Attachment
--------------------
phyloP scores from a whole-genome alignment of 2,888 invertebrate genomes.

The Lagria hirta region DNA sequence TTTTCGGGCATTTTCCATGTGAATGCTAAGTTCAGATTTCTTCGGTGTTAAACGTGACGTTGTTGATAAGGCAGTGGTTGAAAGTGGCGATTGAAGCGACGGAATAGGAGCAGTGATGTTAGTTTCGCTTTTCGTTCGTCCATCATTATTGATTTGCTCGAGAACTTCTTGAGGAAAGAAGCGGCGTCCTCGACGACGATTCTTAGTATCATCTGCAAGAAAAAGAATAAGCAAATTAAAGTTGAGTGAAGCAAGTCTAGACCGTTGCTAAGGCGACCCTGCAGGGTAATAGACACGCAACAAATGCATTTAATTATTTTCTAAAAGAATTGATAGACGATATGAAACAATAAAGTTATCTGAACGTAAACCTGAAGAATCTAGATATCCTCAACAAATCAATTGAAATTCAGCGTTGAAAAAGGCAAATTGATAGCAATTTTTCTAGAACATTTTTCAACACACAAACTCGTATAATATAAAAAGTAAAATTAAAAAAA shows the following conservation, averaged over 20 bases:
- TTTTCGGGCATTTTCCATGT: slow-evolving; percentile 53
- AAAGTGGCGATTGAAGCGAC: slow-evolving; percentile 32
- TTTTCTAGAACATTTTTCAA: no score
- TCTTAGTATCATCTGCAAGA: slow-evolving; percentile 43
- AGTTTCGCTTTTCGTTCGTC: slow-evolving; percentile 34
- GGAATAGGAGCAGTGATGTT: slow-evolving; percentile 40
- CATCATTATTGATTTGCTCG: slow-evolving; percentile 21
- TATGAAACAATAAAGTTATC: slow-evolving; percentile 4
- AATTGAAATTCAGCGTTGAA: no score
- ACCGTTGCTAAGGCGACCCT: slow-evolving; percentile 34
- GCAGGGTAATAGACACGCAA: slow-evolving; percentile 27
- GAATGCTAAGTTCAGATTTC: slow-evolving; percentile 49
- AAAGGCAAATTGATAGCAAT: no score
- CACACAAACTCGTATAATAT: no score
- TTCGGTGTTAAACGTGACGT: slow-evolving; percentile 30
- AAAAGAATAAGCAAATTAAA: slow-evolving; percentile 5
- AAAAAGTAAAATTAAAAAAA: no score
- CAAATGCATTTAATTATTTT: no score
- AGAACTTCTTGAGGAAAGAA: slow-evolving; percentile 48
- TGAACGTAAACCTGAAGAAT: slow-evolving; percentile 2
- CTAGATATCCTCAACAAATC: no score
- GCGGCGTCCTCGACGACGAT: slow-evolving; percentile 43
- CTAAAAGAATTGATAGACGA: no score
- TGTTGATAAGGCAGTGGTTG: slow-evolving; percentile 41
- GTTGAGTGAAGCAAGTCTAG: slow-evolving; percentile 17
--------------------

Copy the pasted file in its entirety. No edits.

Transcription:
phyloP scores from a whole-genome alignment of 2,888 invertebrate genomes.

The Lagria hirta region DNA sequence TTTTCGGGCATTTTCCATGTGAATGCTAAGTTCAGATTTCTTCGGTGTTAAACGTGACGTTGTTGATAAGGCAGTGGTTGAAAGTGGCGATTGAAGCGACGGAATAGGAGCAGTGATGTTAGTTTCGCTTTTCGTTCGTCCATCATTATTGATTTGCTCGAGAACTTCTTGAGGAAAGAAGCGGCGTCCTCGACGACGATTCTTAGTATCATCTGCAAGAAAAAGAATAAGCAAATTAAAGTTGAGTGAAGCAAGTCTAGACCGTTGCTAAGGCGACCCTGCAGGGTAATAGACACGCAACAAATGCATTTAATTATTTTCTAAAAGAATTGATAGACGATATGAAACAATAAAGTTATCTGAACGTAAACCTGAAGAATCTAGATATCCTCAACAAATCAATTGAAATTCAGCGTTGAAAAAGGCAAATTGATAGCAATTTTTCTAGAACATTTTTCAACACACAAACTCGTATAATATAAAAAGTAAAATTAAAAAAA shows the following conservation, averaged over 20 bases:
- TTTTCGGGCATTTTCCATGT: slow-evolving; percentile 53
- AAAGTGGCGATTGAAGCGAC: slow-evolving; percentile 32
- TTTTCTAGAACATTTTTCAA: no score
- TCTTAGTATCATCTGCAAGA: slow-evolving; percentile 43
- AGTTTCGCTTTTCGTTCGTC: slow-evolving; percentile 34
- GGAATAGGAGCAGTGATGTT: slow-evolving; percentile 40
- CATCATTATTGATTTGCTCG: slow-evolving; percentile 21
- TATGAAACAATAAAGTTATC: slow-evolving; percentile 4
- AATTGAAATTCAGCGTTGAA: no score
- ACCGTTGCTAAGGCGACCCT: slow-evolving; percentile 34
- GCAGGGTAATAGACACGCAA: slow-evolving; percentile 27
- GAATGCTAAGTTCAGATTTC: slow-evolving; percentile 49
- AAAGGCAAATTGATAGCAAT: no score
- CACACAAACTCGTATAATAT: no score
- TTCGGTGTTAAACGTGACGT: slow-evolving; percentile 30
- AAAAGAATAAGCAAATTAAA: slow-evolving; percentile 5
- AAAAAGTAAAATTAAAAAAA: no score
- CAAATGCATTTAATTATTTT: no score
- AGAACTTCTTGAGGAAAGAA: slow-evolving; percentile 48
- TGAACGTAAACCTGAAGAAT: slow-evolving; percentile 2
- CTAGATATCCTCAACAAATC: no score
- GCGGCGTCCTCGACGACGAT: slow-evolving; percentile 43
- CTAAAAGAATTGATAGACGA: no score
- TGTTGATAAGGCAGTGGTTG: slow-evolving; percentile 41
- GTTGAGTGAAGCAAGTCTAG: slow-evolving; percentile 17